Friend Of Stanford Rapist Blamed Victim, Urged Judge Not To Be ‘Politically Correct’

SOURCEThink Progress

A letter in opposition to last week’s sentencing of Brock Turner, an ex-Stanford student convicted of rape, claims that Turner is not a “real rapist.”

Turner was sentenced to six months in a county jail and three years probation — as ruling local officials say is woefully lenient — for sexually assaulting an unconscious, intoxicated woman outside a campus frat party last January. The letter comes from Leslie Rasmussen, a friend of 20-year-old Turner, who blames both the victim and the university system for Turner’s penalty. She says the case is a result of “worrying about being politically correct every second of the day.”

“I don’t think it’s fair to base the fate of the next ten[-plus] years of his life on the decision of a girl who doesn’t remember anything but the amount she drank to press charges,” she writes in the letter, which was shared on Twitter Monday morning. However, Rasmussen continues, she is not blaming the victim directly, “because that isn’t right.”


Rasmussen goes on to blame the university for marketing itself as a party school that encourages the kind of drinking that led to Turner’s crime, as if he had no choice in his decision to sexually assault the 23-year-old woman.

“I am so sick of hearing these young men are monsters when really, you are throwing barely 20-sometimes into these camp-like university environments,” she writes. “These are idiot boys and girls having too much to drink…and having clouded judgment.”

Rasmussen writes that this instance, in which Turner was found “thrusting” himself atop an unconscious woman in an alleyway, is “completely different from a woman getting kidnapped and raped as she is walking to her car in a parking lot.”

“That is a rapist. These are not rapists,” she writes. “I know for a fact that Brock is not one of these people.”

The letter was posted on Twitter by Michele Dauber, a Stanford law professor involved in updating the university’s adjudication process for sexual assault cases. Rasmussen’s letter is a piece of the probation report submitted to Judge Aaron Persky.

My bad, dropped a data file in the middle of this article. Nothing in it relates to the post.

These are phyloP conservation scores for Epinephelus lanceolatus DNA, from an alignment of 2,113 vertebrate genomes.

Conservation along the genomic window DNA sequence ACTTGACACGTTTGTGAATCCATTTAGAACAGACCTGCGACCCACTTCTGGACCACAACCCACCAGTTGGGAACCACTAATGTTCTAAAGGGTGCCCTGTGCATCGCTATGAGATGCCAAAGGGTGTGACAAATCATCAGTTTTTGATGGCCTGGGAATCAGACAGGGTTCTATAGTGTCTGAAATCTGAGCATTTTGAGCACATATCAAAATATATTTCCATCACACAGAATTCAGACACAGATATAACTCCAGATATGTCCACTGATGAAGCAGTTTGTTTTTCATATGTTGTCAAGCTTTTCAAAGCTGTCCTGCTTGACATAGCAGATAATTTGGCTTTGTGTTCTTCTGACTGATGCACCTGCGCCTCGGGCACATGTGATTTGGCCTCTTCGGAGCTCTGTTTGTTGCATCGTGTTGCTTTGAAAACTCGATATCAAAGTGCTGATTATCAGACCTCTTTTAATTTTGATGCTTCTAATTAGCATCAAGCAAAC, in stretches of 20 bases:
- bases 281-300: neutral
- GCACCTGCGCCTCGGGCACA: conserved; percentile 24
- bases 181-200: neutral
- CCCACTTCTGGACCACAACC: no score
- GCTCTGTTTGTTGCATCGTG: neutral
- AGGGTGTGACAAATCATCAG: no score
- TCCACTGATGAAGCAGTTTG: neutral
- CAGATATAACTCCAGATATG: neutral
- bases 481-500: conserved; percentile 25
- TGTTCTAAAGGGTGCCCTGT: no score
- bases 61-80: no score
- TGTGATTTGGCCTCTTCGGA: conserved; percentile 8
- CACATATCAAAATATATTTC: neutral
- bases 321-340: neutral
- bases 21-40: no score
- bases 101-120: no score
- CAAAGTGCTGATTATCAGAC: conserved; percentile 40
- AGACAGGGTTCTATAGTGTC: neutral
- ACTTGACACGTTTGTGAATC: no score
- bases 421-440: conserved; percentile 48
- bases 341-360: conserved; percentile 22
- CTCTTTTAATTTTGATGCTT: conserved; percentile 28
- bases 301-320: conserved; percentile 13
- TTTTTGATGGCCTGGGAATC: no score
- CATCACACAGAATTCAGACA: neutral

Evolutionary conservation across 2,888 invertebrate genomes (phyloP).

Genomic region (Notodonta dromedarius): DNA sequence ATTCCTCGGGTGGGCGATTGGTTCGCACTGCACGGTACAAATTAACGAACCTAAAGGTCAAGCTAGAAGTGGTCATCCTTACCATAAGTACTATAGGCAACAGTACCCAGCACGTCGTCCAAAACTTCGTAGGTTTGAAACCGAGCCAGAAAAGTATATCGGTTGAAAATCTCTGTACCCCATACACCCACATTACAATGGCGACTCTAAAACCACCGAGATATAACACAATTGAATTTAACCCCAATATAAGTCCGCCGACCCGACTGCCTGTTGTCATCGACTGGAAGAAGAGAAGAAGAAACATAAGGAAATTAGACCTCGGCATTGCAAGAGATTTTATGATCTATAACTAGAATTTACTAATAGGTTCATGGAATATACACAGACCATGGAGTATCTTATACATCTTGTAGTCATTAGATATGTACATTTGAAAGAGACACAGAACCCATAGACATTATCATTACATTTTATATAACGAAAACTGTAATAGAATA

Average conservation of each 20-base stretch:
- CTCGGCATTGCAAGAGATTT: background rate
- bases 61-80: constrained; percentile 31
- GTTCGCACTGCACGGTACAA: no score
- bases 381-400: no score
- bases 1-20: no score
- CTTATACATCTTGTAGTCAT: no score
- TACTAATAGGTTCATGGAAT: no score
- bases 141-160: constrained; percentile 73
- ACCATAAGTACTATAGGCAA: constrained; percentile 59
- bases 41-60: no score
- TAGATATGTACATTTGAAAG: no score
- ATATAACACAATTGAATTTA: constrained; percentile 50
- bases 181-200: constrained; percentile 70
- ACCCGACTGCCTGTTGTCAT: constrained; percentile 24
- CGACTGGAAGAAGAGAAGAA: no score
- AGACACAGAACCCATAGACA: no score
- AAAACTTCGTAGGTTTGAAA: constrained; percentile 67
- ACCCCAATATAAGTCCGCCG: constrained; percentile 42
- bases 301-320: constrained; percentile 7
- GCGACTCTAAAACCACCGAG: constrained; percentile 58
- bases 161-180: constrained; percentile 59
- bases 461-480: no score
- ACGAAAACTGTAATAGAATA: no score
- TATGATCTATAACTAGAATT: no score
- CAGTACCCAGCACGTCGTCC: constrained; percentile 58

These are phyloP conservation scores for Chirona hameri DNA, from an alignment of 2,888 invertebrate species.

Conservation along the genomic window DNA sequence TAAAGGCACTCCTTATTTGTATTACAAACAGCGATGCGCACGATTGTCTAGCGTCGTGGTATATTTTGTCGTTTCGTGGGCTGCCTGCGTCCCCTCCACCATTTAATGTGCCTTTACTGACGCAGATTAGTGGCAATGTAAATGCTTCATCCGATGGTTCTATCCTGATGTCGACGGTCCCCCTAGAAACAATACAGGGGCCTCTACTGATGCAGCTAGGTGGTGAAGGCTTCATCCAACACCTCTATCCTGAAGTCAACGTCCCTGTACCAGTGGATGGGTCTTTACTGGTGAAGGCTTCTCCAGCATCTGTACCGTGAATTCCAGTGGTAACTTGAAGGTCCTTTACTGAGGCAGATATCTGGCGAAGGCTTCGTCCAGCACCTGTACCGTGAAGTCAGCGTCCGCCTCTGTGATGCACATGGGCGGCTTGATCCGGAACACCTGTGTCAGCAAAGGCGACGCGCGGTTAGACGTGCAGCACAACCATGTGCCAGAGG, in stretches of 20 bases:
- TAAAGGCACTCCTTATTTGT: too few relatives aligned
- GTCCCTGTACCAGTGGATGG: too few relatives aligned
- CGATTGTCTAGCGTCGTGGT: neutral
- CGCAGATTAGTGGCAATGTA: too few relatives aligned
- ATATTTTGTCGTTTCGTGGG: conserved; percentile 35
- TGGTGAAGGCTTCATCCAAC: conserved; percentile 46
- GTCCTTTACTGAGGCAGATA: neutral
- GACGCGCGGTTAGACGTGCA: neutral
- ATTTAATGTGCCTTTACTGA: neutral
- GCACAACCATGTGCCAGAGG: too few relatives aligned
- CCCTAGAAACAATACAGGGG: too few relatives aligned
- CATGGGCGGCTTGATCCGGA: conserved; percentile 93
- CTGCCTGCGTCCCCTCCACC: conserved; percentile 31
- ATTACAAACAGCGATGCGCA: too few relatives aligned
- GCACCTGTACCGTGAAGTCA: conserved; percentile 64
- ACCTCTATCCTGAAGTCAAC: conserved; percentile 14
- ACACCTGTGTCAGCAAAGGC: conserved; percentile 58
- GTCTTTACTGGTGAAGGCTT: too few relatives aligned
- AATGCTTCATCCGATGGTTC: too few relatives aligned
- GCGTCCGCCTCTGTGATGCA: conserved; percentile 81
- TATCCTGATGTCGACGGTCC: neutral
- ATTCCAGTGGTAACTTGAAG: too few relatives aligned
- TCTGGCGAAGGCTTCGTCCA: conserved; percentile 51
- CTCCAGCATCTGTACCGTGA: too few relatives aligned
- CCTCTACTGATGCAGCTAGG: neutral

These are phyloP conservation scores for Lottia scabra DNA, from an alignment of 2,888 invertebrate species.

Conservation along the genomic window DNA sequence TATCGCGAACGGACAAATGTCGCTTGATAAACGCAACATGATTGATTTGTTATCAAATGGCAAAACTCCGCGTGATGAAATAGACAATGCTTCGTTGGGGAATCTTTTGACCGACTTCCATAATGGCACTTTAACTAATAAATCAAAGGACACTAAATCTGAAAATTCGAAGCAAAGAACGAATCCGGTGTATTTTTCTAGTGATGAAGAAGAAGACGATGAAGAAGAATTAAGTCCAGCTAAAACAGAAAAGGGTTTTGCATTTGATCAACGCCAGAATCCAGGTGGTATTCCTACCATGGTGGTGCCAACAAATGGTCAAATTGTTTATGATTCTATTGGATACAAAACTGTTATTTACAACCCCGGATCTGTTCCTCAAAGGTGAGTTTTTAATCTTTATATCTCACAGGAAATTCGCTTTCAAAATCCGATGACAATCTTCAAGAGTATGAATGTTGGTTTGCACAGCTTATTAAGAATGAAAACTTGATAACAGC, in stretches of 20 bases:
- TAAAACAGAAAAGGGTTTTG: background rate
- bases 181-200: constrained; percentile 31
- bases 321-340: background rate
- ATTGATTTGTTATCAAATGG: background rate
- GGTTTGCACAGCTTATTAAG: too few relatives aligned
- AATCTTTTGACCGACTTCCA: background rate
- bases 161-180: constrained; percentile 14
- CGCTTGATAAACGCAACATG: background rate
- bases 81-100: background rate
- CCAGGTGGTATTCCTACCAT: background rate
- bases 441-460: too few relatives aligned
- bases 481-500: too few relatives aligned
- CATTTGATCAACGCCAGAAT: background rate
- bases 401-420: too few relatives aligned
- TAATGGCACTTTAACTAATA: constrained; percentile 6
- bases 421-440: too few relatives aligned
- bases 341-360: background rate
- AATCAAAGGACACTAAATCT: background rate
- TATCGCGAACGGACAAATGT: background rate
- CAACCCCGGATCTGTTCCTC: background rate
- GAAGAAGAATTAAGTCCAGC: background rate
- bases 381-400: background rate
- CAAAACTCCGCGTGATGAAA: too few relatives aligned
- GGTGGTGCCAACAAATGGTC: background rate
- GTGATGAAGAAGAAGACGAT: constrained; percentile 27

Persky said Turner “exhibited genuine feelings of remorse” at the Thursday sentencing trial. Persky also applauded Turner’s alleged plan to start a program that will educate college students about the effects of excessive drinking and sexual promiscuity.

“For anybody’s life to be impacted by my actions … makes me want to live the rest of my life to change it,” Turner said at the trial.

But Turner never admitted to committing a crime, instead insisting that his sexual interaction with the victim was consensual. And his attorneys have said they plan on appealing the conviction.

Turner’s father also submitted a letter to the probation officer, arguing that his son’s punishment is “a steep price to pay for 20 minutes of action out of his 20 plus years of life.”

Persky’s sentencing of six months in a county jail, the probation report’s recommendation, was quickly criticized by Deputy District Attorney Alaleh Kianerci.

“The sad reality is that sexual assault is committed by people you’d never expect, by people who look like Mr. Turner,” she told the San Jose Mercury News. “The fact that he looks a certain way should not give him any leniency.”

Kianerci said Turner should have been sent to prison.


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